Bishops oppose General Seminary’s long-term lease with choral music school over LGBTQ+ inclusion concerns

By David Paulsen
Posted Apr 11, 2024
Chapel of the Good Shepherd

General Theological Seminary, located in New York’s Chelsea neighborhood, regularly welcomes outside groups to use its facilities for events, including Chapel of the Good Shepherd. Photo: General Theological Seminary

[Episcopal News Service] The seven Episcopal bishops who serve the dioceses of New York and Long Island are publicly opposing the potential long-term lease of General Theological Seminary’s property and facilities to a nonprofit choral music school that has ties to Christian conservatives.

The School of Sacred Music, which describes itself on its website as “grounded in the Roman Catholic tradition,” has been using part of the seminary as its base since late 2023 through a short-term rental agreement. “We engage and inspire students and professional church musicians, members of the clergy, congregations, faith communities, and all interested members of the public,” the website says. The school’s vespers are now scheduled every Tuesday and Thursday in the Chapel of the Good Shepherd.

In November, the General Theological Seminary, The Episcopal Church’s oldest seminary, announced negotiations with the school, then unnamed as the nonprofit, for a long-term agreement to lease and renovate the buildings on its close, or campus, in New York’s Chelsea neighborhood. Such an agreement, it said, would aid the seminary’s efforts to address ongoing budget shortfalls and deferred property maintenance while it focuses on growing its hybrid Master of Divinity program. Since 2022, the seminary has been governed through an affiliation agreement with Virginia Theological Seminary.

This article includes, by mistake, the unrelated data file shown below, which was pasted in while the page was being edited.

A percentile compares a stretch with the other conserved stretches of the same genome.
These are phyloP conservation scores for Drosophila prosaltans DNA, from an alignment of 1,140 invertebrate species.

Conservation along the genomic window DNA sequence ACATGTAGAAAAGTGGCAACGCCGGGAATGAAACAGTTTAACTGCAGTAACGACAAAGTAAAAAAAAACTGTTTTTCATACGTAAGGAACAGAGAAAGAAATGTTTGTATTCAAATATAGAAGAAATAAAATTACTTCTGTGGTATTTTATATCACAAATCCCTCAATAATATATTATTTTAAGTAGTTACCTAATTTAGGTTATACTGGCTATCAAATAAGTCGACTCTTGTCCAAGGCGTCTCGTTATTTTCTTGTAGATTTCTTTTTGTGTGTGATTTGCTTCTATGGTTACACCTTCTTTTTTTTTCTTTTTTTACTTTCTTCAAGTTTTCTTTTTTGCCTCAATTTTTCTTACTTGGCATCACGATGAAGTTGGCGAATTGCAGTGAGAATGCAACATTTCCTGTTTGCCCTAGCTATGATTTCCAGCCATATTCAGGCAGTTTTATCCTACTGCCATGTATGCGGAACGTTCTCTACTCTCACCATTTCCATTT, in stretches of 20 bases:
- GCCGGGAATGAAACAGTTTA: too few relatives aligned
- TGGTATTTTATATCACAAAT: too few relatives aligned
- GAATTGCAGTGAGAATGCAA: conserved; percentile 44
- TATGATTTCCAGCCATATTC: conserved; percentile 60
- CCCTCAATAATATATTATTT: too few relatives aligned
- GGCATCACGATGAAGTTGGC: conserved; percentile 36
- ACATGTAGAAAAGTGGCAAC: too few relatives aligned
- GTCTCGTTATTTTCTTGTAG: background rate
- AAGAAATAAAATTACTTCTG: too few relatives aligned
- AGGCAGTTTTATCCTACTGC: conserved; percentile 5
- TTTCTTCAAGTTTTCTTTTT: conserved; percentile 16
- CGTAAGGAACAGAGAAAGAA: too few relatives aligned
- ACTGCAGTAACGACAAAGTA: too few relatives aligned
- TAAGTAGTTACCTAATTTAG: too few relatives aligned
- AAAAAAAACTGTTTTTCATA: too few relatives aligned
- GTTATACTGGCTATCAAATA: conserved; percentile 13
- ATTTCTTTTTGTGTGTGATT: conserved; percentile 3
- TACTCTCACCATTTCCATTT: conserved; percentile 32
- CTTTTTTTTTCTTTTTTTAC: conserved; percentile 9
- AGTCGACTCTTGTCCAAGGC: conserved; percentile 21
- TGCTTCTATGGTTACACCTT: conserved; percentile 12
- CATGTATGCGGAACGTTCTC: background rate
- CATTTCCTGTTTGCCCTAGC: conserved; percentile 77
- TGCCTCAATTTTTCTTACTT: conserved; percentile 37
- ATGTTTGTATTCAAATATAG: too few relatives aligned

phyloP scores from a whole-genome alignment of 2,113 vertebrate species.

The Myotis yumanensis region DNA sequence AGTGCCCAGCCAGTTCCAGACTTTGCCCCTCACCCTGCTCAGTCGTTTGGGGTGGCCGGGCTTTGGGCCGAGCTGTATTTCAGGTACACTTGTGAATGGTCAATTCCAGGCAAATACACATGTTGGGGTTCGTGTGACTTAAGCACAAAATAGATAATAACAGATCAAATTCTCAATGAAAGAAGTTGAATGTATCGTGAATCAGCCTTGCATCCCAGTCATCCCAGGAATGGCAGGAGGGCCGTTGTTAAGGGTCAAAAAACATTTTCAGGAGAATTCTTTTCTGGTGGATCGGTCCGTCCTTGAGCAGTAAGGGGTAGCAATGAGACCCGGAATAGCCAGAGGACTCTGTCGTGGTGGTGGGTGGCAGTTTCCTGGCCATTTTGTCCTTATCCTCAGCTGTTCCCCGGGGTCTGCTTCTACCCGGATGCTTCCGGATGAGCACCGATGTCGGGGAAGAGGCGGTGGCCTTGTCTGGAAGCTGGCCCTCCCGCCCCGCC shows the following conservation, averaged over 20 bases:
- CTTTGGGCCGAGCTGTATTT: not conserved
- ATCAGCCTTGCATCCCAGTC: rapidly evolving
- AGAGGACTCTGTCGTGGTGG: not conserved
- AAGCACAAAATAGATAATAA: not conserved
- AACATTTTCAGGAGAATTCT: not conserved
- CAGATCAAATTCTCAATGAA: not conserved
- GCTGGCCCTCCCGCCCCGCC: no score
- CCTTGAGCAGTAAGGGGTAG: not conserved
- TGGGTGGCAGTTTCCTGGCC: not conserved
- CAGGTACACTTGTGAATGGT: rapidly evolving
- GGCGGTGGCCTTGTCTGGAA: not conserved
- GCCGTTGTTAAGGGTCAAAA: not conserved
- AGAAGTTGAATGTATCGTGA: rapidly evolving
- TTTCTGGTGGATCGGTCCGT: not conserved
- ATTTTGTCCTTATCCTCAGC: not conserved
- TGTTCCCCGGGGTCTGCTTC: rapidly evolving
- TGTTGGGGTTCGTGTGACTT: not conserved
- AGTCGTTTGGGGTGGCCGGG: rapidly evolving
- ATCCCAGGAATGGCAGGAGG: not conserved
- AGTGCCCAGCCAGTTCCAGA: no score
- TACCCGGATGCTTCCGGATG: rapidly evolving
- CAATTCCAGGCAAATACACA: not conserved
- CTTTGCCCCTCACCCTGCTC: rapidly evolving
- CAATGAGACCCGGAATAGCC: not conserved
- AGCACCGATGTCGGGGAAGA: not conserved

In late March, citing The Episcopal Church’s generation-long struggle toward full inclusion, the bishops released a written statement opposing the seminary’s negotiations with what they disclosed as the School of Sacred Music. “We are concerned by the lack of full acceptance of the LGBTQ stance of its founders and the lack of transparency in its funding,” the bishops said on March 22. “We recognize the difficult financial situation of VTS/GTS with the General Seminary campus. We are also making difficult decisions about the future use of sacred spaces. It’s important to make decisions that align with our mission and values. Human dignity is not negotiable.”

The statement was signed by Bishop Matthew Heyd, Bishop Suffragan Allen Shin and Assistant Bishop Mary Glasspool of the Diocese of New York, and by Bishop Lawrence Provenzano, Assistant Bishop Geralyn Wolf, Assisting Bishop Daniel Allotey and Assisting Bishop William Franklin of the Diocese of Long Island. Both dioceses sponsor students at VTS/GTS and expressed support for continued program partnerships.

When asked to elaborate on their concerns, a Diocese of New York spokesman told Episcopal News Service that the bishops would be offering no further comment at this time. Long Island, copied on the request, also declined further comment.

The only contact information listed on the school’s website is an email address for Thomas Wilson, identified as president and master of chapel music. ENS sent him an email but has not received a response.

The Very Rev. Ian Markham, dean of Virginia Theological Seminary and president of General Theological Seminary, provided a written statement to ENS that disputed the bishops’ description of the School of Sacred Music and the seminary’s lease negotiations.